Thursday, November 10, 2016
Prospects On The Way For 2017
Prior to free agency getting underway, and the Twins shaping their 40 man roster for the 2017 season, I wanted to take a look at what internal options Paul Molitor should have. Of the eight players I named last season, four of them made their major league debuts. Here's to hoping I hit on a bit higher than 50% this time around.
Jake Reed- May
A repeat from last year, I expected Reed to debut in 2016. Unfortunately he had a slow start at Double-A and couldn't get things consistently going in his favor. The command issues persisted for him at Chattanooga while he walked 3.3 per nine. His strikeout rate jumped to 9.6 per nine, which was a nice boost. A strong finish to the season had him promoted to Triple-A for just over 10 innings, and he was worthy of a September call up. Of the Twins relief options heading into 2017, it should be Reed who's called upon to provide a boost first.
Nick Burdi- June
Another 2016 holdover, Burdi threw just three innings last season. Dealing with a spring training fluke injury, and then arm injuries throughout the year, it was essentially a lost campaign. Burdi brings the heat and can touch 100 mph when healthy. Minnesota will need to make sure his arm is in good shape early this spring, and you can bet that they'd like to have him in the big leagues sooner rather than later. Burdi's younger brother Zack was a first round pick last season by the White Sox and is already at Triple-A; you can bet there might be a little family rivalry to see who can get to The Show first.
Stephen Gonsalves- July
The next pitcher on the list of starting prospects the Twins need to pan out is none other than the 2016 Minor League Pitcher of the Year. Pitching at both High-A Fort Myers and Double-A Chattanooga, Gonsalves dominated each level. His 10.0 K/9 was very strong, and while his 3.7 BB/9 number isn't ideal, it was inflated by some clunker outings. His stuff isn't as electric as that of Berrios, and he profiles as more of a middle-of-the-rotation starter, but after a brief time in Triple-A to start 2017, he should be at Target Field by the middle of the summer.
Trevor Hildenberger- July
Hildenberger is one of the more interesting names on this list. He's 25 and not a top 100 prospect, but he's one of the better relief arms in the Twins system. He doesn't throw quite as hard as Burdi and Reed, but working as the Double-A closer in 2016, he was about as sure of a thing as it gets. Throwing 38.2 IP in 2016 for Chattanooga, Hildenberger struck out 10.5 per 9 walking just 1.4 per nine. He was shut down with an injury to end the year, but could've made the jump from Double-A to the big leagues. Not currently on the 40 man roster, Hildenberger should be added soon and can provide some punch down the stretch.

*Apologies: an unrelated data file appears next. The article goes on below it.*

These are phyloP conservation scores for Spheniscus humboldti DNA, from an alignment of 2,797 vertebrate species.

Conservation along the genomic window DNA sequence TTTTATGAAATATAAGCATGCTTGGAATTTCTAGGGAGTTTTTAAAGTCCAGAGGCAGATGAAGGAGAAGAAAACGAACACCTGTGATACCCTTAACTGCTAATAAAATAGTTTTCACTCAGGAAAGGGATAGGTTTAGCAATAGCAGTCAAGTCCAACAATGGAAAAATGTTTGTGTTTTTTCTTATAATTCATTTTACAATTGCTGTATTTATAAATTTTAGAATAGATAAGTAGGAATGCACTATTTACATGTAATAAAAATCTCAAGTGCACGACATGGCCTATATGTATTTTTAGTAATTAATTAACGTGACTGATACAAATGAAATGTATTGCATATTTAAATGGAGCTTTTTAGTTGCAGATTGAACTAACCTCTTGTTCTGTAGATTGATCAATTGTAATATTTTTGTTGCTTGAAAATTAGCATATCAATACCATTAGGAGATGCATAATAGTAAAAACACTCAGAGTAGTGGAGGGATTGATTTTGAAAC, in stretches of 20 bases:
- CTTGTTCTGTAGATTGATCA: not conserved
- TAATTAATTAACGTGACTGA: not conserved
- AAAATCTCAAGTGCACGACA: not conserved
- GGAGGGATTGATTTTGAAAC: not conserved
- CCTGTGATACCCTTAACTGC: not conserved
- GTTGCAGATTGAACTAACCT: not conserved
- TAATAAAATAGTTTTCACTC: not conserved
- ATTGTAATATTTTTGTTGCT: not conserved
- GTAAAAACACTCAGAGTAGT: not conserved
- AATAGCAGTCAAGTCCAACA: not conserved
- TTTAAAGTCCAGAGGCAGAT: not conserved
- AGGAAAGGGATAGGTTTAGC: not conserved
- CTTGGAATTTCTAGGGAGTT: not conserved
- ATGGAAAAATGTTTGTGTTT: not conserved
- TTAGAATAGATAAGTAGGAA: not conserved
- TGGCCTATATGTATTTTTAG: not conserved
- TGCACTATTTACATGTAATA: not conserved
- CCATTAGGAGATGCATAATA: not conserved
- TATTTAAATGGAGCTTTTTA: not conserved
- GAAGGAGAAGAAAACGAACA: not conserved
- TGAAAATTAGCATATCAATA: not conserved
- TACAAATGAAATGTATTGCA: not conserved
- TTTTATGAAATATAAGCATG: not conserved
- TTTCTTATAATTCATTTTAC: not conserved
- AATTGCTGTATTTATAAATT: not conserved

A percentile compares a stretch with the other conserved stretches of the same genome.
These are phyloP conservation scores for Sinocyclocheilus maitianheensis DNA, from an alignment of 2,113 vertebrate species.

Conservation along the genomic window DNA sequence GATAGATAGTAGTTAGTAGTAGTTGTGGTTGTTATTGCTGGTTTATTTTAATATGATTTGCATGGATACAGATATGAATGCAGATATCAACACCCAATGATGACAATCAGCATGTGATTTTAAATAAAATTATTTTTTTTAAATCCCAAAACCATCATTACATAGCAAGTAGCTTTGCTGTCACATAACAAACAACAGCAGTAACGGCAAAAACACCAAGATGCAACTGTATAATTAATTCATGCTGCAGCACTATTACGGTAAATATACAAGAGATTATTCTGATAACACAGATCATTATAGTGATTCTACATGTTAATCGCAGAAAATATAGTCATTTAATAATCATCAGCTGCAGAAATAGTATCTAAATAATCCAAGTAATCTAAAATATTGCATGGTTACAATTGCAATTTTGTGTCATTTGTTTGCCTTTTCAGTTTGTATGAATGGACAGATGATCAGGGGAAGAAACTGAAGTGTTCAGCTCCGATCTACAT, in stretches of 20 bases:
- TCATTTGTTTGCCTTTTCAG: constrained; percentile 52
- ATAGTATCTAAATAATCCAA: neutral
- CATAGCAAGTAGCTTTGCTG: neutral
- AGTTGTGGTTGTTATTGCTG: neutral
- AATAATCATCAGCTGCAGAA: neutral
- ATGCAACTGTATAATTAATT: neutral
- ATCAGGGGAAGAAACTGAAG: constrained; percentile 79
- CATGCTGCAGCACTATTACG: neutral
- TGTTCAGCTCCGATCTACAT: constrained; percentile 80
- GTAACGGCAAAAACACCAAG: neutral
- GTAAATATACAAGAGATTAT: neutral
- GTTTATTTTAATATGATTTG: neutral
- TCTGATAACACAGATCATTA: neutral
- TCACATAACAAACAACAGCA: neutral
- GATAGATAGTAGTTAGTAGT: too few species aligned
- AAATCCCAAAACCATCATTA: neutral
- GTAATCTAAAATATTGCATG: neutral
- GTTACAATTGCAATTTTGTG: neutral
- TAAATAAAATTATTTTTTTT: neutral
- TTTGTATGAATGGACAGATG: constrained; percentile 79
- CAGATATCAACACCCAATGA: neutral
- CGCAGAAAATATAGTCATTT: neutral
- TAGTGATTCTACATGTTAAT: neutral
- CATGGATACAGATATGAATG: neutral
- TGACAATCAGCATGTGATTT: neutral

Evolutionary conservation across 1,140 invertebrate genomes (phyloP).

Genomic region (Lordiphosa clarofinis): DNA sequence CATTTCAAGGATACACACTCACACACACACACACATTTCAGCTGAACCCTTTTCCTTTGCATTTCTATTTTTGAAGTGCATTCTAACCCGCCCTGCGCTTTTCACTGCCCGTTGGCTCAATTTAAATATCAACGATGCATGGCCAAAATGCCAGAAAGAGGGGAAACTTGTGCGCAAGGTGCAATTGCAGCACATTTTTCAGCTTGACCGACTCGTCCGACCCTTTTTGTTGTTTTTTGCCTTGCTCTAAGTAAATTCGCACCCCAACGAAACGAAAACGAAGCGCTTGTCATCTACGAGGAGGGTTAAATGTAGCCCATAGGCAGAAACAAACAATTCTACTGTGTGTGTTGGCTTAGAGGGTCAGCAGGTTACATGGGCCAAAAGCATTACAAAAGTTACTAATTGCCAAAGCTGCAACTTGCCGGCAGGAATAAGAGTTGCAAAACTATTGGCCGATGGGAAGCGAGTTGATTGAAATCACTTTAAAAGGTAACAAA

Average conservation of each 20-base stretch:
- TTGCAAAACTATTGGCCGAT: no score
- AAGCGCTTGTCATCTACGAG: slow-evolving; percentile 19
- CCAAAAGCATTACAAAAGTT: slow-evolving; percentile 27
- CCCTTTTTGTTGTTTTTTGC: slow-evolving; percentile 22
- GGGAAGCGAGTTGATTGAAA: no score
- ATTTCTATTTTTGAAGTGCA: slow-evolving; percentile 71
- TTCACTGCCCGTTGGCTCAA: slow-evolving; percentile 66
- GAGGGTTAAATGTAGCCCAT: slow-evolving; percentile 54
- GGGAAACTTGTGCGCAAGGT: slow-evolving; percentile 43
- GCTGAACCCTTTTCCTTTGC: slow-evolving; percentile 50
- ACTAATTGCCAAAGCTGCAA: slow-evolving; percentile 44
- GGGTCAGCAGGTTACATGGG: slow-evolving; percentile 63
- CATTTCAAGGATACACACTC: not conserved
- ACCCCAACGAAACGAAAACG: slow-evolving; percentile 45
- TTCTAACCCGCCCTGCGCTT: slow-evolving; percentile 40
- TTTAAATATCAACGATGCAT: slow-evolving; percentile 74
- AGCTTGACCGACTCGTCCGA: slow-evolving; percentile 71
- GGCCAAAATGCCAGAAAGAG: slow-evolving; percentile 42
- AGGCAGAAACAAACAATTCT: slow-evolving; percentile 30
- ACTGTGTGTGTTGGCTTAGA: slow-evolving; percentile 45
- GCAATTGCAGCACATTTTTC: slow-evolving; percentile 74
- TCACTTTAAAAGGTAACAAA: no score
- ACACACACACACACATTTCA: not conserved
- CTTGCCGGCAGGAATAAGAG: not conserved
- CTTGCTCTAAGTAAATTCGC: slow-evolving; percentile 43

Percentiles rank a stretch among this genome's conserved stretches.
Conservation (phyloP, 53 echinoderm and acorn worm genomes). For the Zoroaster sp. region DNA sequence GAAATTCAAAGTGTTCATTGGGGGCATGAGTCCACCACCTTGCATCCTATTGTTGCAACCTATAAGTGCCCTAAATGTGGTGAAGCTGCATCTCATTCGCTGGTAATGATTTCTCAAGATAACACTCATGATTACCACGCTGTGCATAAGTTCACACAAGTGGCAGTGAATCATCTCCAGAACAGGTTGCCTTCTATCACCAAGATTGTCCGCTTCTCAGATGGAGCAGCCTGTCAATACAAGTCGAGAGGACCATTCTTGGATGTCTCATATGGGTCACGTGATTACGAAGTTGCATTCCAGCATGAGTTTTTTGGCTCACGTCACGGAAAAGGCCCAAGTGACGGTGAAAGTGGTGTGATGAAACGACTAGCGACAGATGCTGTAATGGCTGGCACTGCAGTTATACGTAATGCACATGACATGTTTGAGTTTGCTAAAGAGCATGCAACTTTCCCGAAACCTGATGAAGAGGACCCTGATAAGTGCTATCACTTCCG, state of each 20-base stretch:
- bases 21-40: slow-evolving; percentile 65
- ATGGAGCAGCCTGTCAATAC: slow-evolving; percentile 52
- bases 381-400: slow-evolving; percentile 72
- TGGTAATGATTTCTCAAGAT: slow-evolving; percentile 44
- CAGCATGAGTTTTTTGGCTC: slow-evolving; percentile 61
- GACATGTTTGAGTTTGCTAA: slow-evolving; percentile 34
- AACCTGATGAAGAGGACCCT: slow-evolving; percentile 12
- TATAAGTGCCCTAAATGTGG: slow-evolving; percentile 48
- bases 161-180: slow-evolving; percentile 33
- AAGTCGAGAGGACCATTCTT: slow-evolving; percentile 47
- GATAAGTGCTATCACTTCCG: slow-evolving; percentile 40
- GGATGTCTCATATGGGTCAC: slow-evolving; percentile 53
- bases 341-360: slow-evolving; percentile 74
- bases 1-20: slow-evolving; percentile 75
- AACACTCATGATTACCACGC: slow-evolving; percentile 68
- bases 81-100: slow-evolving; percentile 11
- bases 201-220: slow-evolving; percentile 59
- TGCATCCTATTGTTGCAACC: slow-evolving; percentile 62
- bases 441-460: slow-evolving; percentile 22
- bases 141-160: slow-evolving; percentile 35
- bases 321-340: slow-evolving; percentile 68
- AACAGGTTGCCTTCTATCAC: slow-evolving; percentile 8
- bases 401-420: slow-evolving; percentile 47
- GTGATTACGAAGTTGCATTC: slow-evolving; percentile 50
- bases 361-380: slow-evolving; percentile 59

Mason Melotakis- August
The Twins, are least the former regime, definitely see something in Melotakis. He was added to the 40 man roster in 2016, and was sent to pitch in the Arizona Fall League this year. After missing 2015 due to injury, Melotakis pitched all of 2016 at Double-A Chattanooga. In 33.1 IP he struck out 11.3 per nine. Minnesota needs more strikeout types out of the pen, and Melotakis looks like he could be just that. At 25, he's on the verge of getting up there in age, but if he can show well early in Triple-A, he should find himself in the big league clubhouse to end the year.
Tyler Jay- September
In regards to Jay, there's a couple different ways that 2017 could go, and a lot will depend on how Derek Falvey and Thad Levine view the former first round pick. He was exclusively a reliever in college, and his transition to a starter has been a process. Jay will almost certainly begin 2017 at Double-A and should finish the year at Triple-A. If starting doesn't work out or the Twins need him sooner, Jay could definitely be used out of the pen almost immediately.
Mitch Garver- September
Suggesting that Garver doesn't see the big leagues until September comes with a significant disclaimer; the assumption being that Minnesota signs or trades for a starting catcher prior to 2017. Garver should've seen his debut last September, and he had significantly more purpose being a big leaguer than Juan Centeno did a season ago, but he was skipped over. Should a new starting backstop come into the fold, Garver is likely going to have to overtake John Ryan Murphy for backup duties, and will likely spend the bulk of the year at Triple-A. He's solid defensively, has a good arm, and is coming off an .815 OPS in his first 22 Triple-A games. I'd like to see Garver get his chance sooner, but acquisitions could prevent that.
Zack Granite- First One Out
Maybe the most unknown commodity on this list, Granite is far from one to be overlooked. He was the Twins Minor League Hitter of the Year and put up a career best .729 OPS at Double-A Chattanooga. He's not flashy at the plate, but his speed and defense will play at any level. In 127 games. he swiped 56 games and ripped off eight triples as well. For a big league club that has employed the likes of Shane Robinson and Robbie Grossman as 4th outfielders the past few years, Minnesota would be hard-pressed to do worse than their own internal speedster.
As noted above, this list might not have the top 100 prospect types that the 2016 version showed off, but there's a lot of big league talent here that can make an impact in an organization looking for difference makes.